Corsair Carbide 200R review

November 15, 2012 | 09:20

Companies: #corsair

Corsair Carbide 200R Review

Manufacturer: Corsair
UK Price (as reviewed): £49.99 (inc VAT)
US Price (as reviewed): $79.99 (ex Tax)

The Carbide series of cases from Corsair has been fairly well received here at bit-tech. The 500R is a large, feature rich case geared towards water-coolers and picked itself up an Approved award too. We also looked at the 400R last year, which despite not picking up an award, still put in a good showing, especially for its relatively low price. With us today is the newest member of the family, the 200R, the cheapest and most basic case of the range with a price tag of just £50. Can it continue the success of the Carbide series?

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Initial impressions are good with the 200R, as the steel chassis has a sturdiness to it that is very impressive for a budget case. There is very little flex to the flat side panels or to the case itself (with or without the side panels attached), indicating that build quality hasn't been sacrificed for price. The plastic front panel too is tightly secured to the case, although also relatively easy to clip out from inside the case, as it's fully detachable.

Front panel connectivity of a budget case is never going to match that of more expensive options, so it's good that Corsair has been sensible in its choice of connections. Along with the power, reset, and usual audio ports, the 200R comes kitted out with two USB 3 ports, which connect to your motherboard via an internal header.

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Given its small dimensions, the case certainly geared towards those looking to use traditional air cooling – unsurprising given the segment of the market it's aimed at. The lack of any pre-drilled water-cooling holes on the rear for external setups confirms this, as does the massive number of available fan mounts, each of which comes with rubber washers pre-attached to the mounting holes. A single 120mm front intake and a 120mm rear exhaust make up the default cooling for a traditional push pull effect.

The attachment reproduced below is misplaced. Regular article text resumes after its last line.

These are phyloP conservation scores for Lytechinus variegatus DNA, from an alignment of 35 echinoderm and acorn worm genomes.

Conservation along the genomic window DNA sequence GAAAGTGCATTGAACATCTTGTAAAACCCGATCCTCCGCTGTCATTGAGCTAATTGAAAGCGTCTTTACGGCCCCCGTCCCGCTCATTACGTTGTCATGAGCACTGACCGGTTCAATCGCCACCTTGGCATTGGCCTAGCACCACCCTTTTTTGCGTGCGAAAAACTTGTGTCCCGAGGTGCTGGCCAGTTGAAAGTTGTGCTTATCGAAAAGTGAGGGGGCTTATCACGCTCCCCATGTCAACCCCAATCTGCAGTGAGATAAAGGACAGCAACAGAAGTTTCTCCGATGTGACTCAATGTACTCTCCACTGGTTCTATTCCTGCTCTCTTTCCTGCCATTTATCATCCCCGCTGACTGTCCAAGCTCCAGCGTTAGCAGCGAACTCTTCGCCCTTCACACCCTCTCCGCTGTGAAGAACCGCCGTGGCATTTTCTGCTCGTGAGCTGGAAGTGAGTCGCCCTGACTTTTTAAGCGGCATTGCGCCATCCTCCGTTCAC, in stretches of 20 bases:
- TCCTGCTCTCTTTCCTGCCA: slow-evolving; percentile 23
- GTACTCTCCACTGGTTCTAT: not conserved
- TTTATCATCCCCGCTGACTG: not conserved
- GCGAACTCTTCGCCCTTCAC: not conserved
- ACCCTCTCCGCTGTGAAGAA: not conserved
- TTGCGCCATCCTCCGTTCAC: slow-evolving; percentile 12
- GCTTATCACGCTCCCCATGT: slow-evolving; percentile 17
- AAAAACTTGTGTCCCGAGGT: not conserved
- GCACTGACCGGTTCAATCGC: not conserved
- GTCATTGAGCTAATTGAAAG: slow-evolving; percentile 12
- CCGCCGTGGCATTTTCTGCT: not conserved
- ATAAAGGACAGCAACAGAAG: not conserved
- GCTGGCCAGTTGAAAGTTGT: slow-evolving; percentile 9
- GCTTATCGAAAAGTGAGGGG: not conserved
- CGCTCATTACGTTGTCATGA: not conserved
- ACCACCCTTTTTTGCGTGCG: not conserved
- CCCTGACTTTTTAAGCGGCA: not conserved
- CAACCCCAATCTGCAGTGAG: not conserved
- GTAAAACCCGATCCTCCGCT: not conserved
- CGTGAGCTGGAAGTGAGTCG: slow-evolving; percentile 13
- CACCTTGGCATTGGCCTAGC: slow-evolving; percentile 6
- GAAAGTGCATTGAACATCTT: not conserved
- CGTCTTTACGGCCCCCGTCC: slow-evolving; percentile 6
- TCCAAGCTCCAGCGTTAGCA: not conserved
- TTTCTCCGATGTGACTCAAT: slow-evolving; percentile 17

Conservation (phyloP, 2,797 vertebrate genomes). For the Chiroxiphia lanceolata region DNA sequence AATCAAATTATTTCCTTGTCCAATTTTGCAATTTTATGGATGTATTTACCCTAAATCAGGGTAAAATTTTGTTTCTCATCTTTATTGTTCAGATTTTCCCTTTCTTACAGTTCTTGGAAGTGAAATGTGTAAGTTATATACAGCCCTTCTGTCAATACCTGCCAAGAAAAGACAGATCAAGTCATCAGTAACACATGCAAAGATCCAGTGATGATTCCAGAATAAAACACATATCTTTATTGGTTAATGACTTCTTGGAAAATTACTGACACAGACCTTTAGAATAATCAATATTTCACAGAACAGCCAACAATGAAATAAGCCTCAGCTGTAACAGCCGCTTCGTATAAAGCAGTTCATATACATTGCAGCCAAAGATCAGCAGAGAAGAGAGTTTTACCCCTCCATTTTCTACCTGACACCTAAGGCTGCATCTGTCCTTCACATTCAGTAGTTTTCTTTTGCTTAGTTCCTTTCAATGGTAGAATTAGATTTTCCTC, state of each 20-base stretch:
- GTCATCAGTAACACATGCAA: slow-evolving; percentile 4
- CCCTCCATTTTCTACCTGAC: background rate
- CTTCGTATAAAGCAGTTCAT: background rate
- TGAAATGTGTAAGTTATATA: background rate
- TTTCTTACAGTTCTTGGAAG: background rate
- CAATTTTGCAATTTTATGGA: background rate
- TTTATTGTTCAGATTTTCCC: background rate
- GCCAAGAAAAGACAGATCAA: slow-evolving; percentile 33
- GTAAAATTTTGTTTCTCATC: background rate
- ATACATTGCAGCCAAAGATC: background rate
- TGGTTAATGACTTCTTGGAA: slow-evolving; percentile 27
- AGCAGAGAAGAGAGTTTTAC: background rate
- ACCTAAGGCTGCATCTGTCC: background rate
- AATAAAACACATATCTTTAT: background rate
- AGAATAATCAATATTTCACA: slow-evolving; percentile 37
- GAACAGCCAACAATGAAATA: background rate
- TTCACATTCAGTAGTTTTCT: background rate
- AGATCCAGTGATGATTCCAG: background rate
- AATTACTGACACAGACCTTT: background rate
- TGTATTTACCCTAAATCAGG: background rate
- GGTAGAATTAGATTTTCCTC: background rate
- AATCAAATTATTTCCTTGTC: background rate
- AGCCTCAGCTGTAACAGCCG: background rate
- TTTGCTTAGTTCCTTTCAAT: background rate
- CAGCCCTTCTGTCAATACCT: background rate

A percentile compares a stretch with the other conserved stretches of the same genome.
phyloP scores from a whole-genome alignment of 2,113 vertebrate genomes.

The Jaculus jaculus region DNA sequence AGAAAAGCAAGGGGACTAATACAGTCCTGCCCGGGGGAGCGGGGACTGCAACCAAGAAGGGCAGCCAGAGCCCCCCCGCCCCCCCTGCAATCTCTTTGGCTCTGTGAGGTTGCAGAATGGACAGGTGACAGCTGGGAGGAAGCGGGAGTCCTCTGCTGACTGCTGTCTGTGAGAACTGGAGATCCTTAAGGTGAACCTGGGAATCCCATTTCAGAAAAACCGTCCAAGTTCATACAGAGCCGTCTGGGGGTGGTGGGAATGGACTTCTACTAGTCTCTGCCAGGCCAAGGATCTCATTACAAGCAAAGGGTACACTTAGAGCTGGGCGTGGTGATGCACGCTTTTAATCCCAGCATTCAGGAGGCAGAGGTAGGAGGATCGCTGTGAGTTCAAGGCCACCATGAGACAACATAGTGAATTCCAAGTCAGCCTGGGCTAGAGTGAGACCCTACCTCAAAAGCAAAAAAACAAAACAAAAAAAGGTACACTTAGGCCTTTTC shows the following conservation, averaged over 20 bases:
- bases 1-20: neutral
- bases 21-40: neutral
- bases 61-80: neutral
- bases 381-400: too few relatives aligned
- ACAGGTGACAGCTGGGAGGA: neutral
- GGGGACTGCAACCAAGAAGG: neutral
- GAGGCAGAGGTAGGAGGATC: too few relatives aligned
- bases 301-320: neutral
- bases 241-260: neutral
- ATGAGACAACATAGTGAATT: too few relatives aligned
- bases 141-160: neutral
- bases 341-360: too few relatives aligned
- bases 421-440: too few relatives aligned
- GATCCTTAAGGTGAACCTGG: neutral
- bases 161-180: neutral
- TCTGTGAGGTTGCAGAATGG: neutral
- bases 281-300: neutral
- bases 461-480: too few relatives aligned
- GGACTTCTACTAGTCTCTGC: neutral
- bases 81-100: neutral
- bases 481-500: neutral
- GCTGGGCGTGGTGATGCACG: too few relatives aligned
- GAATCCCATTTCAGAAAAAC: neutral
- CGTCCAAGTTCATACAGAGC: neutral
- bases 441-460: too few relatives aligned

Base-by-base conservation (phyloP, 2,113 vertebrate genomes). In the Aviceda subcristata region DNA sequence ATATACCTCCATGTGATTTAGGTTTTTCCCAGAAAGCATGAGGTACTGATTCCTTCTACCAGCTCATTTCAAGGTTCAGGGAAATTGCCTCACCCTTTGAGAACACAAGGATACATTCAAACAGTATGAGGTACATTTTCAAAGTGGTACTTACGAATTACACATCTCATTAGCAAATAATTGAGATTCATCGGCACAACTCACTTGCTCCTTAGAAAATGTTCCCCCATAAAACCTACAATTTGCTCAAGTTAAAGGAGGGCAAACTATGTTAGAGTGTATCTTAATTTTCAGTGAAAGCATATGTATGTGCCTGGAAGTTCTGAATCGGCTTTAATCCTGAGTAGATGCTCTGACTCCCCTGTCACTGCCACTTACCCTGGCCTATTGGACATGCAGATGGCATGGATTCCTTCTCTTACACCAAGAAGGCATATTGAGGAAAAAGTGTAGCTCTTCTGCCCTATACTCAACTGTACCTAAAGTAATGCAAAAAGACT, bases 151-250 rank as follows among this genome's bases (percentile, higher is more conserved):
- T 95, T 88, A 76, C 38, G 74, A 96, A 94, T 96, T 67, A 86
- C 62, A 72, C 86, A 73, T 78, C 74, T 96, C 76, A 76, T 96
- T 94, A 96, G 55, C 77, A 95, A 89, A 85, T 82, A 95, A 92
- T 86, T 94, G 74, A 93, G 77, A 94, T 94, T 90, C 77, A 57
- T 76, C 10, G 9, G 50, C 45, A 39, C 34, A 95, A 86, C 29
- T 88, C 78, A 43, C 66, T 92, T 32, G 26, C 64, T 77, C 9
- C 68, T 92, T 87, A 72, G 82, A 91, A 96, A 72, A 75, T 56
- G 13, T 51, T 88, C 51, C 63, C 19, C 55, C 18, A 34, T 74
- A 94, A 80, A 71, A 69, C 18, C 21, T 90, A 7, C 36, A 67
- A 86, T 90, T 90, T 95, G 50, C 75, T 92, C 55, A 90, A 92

Having multiple fan mounts is not inherently bad, but we wonder how many people buying a budget case are really going to fork out for the extra cooling equipment needed to fill them. As none of the mounts are equipped with dust filters or even blanking plates, it leaves the case looking very open, especially on the roof, which suggests the case could become very noisy and also quickly become best friends with dust.

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That said, the dust filtering material down the sides of the front panel provides protection for the front intake fan, and likewise the slide out PSU dust filter covers PSUs mounted with their intake fan facing down. However, the case's rubber feet don't provide much lift from the floor, so it's pretty much impossible to access the filter without tilting or lying the case on its side.

  • Dimensions (mm) 210 x 497 x 430 (W x D x H)
  • Material Steel, plastic
  • Available colours Black
  • Weight 6.05kg
  • Front panel Power, reset, 2 x USB 3.0, stereo, microphone
  • Drive bays 3 x external 5.25in, 4 x internal 3.5in, 4 x internal 2.5in
  • Form factor(s) ATX, Micro-ATX
  • Cooling 2 x 120mm front fan mounts (1 x 120mm fan supplied), 1 x 120mm rear fan mount (fan supplied), 2 x 120mm/140mm roof fan mounts, 2 x 120mm/140mm side fan mounts, 1 x 120mm/140mm bottom fan mount (fans not supplied)
  • CPU cooler clearance 160mm
  • Maximum graphics card length 300mm (with drive cage); 430mm (without drive cage)
  • Extras Removable PSU dust filter, front dust filter

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